Nutrition Fueled Fitness

Eating is something that we all do, some with more intent than others. Despite the frequency, fueling our bodies and the importance of that fuel isn’t something we should overlook in our day-to-day life. Andrea Chapin, a Registered Dietitian at Lodi Health, puts things into perspective by comparing our bodies to a car, and the food we eat as fuel. “It’s understated how well you can operate when you choose the right fuel,” Chapin continues, “there is no denying you will sleep better, feel better and look better.”

As a Registered Dietitian, Andrea received her bachelors of science from San Diego State University, followed by a dietetic internship and supervised practice through Sacramento State University that ultimately brought her to San Joaquin. Her twelve-month internship rotated between St. Josephs and Lodi Memorial Hospital, and upon its completion, Andrea was offered a job at St. Josephs where she worked until her move to Lodi Health in 2011. Andrea’s daily duties as a clinical dietitian focus on the importance of food, and its influence on the human body. Together, she works with physicians, nurses, pharmacists and speech therapists to identify patient needs. She sees everyone from young children to teens with eating disorders and adults with diabetes and heart disease. As Andrea notes, seeing an impact from a change in diet takes time, so an important component of nutrition therapy is outpatient follow up once patients leave the hospital. “Diet plays a major role in the leading causes of death and disease in our country,“ Andrea states. Diet can help just as easily as it hurts. And this is something Chapin is extremely excited about.

“Our entire culture is shifting toward preventative care and wellness,” she says. And Chapin is part of that shift outside of her full time job, where she assists competitive athletes and recreational exercisers through private sports nutrition coaching. Here, Andrea finds extreme joy in the power of food, as she helps her clients reach their athletic and fitness goals with customized eating plans. “I think it’s fascinating that food plays such a huge role in athletic performances…you can improve performance without supplements; if you eat right your athleticism will really benefit from that!”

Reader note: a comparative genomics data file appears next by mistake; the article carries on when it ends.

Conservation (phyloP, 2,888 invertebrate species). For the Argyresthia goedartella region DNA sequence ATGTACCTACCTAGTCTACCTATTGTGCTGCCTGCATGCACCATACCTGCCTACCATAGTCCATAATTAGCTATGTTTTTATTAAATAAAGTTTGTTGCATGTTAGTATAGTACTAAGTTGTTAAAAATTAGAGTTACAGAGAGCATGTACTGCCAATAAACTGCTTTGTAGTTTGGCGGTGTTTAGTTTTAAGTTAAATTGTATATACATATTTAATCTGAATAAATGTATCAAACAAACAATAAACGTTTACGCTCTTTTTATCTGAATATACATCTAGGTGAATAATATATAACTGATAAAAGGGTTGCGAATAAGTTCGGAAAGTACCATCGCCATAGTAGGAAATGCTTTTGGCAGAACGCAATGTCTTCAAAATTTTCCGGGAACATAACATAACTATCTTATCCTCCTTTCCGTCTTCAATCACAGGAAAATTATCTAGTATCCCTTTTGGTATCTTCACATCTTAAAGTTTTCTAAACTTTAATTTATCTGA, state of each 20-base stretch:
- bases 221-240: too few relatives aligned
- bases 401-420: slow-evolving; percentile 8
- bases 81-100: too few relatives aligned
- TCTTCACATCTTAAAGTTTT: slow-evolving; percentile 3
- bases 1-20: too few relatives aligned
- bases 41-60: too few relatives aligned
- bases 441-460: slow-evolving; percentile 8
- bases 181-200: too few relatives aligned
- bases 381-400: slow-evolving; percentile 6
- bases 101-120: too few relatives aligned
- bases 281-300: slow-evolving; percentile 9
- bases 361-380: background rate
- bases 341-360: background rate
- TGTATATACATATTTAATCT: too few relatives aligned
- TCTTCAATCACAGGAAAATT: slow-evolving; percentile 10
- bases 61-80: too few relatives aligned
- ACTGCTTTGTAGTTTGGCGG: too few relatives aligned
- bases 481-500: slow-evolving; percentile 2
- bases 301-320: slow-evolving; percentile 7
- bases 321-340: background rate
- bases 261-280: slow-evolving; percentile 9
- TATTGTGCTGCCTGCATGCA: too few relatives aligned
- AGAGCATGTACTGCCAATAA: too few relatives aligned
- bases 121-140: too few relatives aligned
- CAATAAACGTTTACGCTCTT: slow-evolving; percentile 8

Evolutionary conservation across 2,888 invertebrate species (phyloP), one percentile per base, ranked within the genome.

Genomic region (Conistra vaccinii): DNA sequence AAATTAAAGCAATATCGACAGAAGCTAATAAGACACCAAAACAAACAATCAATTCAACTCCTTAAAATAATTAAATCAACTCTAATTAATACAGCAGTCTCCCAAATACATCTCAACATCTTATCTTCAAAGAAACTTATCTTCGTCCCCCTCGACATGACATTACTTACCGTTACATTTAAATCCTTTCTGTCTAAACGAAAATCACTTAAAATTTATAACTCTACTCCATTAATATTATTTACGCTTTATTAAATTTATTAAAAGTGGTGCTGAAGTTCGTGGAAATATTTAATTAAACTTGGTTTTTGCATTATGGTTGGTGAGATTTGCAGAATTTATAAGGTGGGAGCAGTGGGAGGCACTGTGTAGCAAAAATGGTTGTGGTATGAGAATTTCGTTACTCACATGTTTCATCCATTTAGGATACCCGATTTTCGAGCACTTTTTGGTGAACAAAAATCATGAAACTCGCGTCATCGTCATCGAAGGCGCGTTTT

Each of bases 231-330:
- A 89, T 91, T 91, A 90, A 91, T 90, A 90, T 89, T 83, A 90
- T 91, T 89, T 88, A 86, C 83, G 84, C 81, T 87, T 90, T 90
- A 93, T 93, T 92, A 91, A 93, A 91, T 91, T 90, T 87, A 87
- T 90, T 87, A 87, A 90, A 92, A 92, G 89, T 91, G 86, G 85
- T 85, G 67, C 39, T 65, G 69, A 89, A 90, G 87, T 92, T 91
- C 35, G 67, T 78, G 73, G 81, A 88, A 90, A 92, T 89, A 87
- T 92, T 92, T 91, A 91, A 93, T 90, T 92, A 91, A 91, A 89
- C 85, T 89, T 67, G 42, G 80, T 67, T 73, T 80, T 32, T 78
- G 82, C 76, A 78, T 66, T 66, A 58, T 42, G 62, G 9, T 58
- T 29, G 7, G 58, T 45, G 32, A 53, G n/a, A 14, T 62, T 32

As a dietitian Andrea also educates anyone looking to simply improve their health and eating habits. She commonly hears that it’s too expensive to eat healthy, but she quickly rebuttals with the simple fact that, in the end, it will be much more expensive to not be mindful of your body, noting the medical costs of ill health. “And some of the healthiest foods are free!” Andrea says, as she describes living in San Joaquin to living in a giant fruit basket. With the opportunity to buy local, from the source, the cost is very affordable.” For those looking to take the first steps toward a healthy diet, Andrea suggests beginning with small, reachable goals. “Start with things like, drink more water, or aim to eat more vegetables.” She also notes that people are so concerned with the number on the scale, when really the measurable outcome is how you feel and function throughout the day. Yes, today our culture is go-go-go but, with the advantages we have here in San Joaquin, Andrea challenges us all to start the New Year off with fruits, beans, vegetables and other whole foods grown here in our community. “You will feel better!” she promises.

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